Considerations: Adherence is thought to be higher with shorter, higher intensity, interval-based sessions. Exclude patients for whom high intensity and high heart rates might be contraindicated (e.g., some types/settings of implantable cardiac defibrillators (ICDs), history of exercise-related adverse events, sub-optimally treated coronary artery disease).

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Prescribe resistance training. (I=High, S=Strong, B)
  • For patients with stable, NYHA Class II–III HFrEF use the following parameters:
    • Time: 45–60 minutes per session
    • Intensity: 60–80% one repetition maximum (1RM), 2–3 sets per muscle group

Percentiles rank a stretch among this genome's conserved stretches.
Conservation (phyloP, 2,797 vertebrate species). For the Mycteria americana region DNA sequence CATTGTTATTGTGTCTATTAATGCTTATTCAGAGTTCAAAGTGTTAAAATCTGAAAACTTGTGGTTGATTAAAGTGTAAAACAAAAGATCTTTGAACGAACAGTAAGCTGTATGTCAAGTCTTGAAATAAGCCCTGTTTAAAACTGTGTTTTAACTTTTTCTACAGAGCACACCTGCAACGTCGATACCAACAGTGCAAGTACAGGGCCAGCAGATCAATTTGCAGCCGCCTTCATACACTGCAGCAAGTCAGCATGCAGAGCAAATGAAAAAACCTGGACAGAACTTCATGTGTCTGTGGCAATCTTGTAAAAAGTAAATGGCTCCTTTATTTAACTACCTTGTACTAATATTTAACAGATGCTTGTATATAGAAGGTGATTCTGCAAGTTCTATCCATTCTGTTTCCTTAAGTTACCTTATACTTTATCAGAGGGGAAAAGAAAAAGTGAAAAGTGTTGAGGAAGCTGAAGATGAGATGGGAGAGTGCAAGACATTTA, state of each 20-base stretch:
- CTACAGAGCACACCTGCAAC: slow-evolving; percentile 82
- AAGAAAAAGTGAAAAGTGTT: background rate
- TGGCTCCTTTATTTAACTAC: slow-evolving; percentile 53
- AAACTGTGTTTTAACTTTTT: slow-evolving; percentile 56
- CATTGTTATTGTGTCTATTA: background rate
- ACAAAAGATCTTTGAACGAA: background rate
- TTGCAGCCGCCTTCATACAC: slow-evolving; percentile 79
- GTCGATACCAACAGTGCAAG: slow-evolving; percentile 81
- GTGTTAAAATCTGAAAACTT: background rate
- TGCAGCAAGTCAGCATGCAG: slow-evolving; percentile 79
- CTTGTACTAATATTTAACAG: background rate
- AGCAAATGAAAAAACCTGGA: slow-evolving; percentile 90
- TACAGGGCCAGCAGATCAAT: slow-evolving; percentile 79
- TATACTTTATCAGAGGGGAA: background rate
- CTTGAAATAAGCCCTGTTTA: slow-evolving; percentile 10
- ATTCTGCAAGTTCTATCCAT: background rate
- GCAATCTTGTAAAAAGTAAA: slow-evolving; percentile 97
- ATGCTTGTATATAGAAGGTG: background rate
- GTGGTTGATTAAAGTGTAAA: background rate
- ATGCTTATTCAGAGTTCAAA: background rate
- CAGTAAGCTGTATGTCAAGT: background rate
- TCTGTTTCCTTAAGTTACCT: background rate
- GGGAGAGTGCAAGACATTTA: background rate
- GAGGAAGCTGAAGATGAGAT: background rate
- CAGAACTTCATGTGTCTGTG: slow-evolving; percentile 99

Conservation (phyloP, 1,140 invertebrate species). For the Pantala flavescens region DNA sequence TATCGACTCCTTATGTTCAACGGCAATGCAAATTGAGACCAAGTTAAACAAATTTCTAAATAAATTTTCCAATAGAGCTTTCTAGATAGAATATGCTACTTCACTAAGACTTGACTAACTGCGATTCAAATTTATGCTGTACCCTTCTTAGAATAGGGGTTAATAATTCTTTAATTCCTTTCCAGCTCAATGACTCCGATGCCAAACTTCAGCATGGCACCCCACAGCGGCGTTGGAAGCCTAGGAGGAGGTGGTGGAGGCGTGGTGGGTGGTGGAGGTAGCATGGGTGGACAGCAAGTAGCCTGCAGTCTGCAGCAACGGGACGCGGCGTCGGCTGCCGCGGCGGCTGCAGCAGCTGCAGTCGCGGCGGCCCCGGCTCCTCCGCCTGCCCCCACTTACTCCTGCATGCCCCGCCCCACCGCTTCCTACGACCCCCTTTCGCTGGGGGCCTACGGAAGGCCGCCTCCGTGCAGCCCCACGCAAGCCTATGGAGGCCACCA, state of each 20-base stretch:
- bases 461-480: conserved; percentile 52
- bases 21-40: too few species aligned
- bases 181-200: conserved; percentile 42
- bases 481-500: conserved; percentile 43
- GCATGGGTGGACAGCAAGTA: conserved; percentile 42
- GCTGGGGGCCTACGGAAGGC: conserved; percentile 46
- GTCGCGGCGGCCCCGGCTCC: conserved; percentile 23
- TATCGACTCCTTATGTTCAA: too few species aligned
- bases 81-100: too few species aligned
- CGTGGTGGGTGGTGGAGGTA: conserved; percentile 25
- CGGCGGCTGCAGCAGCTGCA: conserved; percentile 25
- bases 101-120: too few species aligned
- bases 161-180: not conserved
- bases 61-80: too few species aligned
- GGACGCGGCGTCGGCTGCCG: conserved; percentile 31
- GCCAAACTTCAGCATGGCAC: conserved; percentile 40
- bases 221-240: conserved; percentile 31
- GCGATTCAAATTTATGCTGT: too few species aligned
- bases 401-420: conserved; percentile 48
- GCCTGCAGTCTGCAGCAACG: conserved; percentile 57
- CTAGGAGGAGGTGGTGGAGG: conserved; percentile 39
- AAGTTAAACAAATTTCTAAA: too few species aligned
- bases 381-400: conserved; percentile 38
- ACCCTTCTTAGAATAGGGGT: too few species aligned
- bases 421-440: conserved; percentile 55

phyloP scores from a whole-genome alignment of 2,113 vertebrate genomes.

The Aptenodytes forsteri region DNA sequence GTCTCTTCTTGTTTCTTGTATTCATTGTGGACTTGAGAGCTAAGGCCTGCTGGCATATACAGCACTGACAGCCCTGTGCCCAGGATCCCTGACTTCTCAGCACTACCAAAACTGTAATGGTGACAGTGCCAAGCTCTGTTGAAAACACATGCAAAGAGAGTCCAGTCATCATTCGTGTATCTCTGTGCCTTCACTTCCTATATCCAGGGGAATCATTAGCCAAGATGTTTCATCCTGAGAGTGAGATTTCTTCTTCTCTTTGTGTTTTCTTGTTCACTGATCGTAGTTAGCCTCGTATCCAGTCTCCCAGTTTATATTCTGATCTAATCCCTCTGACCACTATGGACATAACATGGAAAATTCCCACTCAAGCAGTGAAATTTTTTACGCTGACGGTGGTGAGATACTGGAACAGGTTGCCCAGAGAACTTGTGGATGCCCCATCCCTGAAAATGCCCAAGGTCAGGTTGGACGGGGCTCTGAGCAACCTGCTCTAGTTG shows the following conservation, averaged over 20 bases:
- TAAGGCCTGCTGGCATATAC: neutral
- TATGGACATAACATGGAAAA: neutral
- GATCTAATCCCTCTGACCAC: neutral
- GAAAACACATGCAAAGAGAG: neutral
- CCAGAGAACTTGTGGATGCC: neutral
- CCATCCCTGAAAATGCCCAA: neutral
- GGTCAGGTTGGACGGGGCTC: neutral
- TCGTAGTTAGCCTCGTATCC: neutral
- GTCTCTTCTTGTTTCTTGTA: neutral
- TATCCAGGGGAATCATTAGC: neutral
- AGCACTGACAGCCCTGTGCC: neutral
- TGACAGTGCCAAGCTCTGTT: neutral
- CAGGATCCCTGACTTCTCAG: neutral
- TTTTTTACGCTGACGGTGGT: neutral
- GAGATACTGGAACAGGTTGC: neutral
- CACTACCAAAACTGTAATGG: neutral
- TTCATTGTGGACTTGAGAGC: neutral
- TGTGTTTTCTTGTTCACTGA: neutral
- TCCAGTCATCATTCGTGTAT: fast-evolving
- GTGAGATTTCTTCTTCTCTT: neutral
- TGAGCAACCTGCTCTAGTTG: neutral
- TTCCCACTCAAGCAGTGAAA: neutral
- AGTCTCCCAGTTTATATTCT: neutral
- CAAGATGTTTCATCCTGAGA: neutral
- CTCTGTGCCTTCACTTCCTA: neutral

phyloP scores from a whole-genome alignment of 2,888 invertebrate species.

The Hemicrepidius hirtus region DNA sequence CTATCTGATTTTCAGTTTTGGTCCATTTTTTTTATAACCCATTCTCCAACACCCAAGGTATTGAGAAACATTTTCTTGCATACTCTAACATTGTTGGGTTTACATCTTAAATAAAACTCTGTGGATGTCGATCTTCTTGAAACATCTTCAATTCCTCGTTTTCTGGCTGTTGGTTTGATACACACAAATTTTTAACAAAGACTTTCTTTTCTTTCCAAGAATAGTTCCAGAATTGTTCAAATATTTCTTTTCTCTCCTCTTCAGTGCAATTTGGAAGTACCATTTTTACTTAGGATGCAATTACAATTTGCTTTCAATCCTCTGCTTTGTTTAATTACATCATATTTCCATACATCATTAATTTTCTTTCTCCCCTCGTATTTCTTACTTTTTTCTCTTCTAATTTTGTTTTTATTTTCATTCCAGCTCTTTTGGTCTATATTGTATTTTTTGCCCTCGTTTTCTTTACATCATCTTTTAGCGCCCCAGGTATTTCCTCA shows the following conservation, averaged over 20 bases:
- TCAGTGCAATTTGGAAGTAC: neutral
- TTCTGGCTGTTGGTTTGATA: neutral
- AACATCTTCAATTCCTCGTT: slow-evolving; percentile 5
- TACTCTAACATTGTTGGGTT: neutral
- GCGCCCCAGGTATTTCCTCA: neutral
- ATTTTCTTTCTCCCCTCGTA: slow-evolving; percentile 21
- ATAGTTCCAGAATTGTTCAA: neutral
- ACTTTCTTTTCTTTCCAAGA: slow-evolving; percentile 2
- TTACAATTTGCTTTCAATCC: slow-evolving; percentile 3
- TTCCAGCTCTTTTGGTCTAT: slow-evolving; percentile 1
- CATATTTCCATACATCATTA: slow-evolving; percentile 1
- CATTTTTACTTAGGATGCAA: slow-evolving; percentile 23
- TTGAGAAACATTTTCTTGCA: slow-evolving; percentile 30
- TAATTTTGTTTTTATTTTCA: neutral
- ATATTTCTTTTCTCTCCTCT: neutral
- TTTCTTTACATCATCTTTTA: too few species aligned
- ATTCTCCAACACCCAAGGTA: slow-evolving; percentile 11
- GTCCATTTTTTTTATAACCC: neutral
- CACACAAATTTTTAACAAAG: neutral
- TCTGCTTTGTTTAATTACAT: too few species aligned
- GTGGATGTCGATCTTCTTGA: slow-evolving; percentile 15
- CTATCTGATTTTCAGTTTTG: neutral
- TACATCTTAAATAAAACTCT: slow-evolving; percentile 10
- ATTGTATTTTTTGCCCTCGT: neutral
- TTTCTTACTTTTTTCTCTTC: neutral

• Frequency: 3 times per week
    • Duration: at least 8–12 weeks
      • Level of Benefit: Significant improvements in aerobic capacity, six minute walk distance (6MWD), HRQL on the MLHFQ, and muscle strength.
      • Harm Assessment: Transient musculoskeletal pain that may require adjustment of the exercises performed.


Considerations: Patients with NYHA Class IV were excluded from all trials. The absence of empirical data in those with severe decompensated disease makes it challenging to create specific guidelines on resistance training.

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Prescribe combined resistance and aerobic training. (II=Moderate, M=Moderate, B)
  • For patients with stable, NYHA Class II–III HFrEF use the following parameters:
    • Time: 20–30 minutes of resistance training added to aerobic exercise training
    • Intensity: 2–3 sets per major muscle group, 60–80% 1RM
    • Frequency: 3 times per week
    • Duration: at least 8–12 weeks
      • Level of Benefit: Improved muscular strength and endurance and HRQL beyond that achieved with aerobic exercise training alone.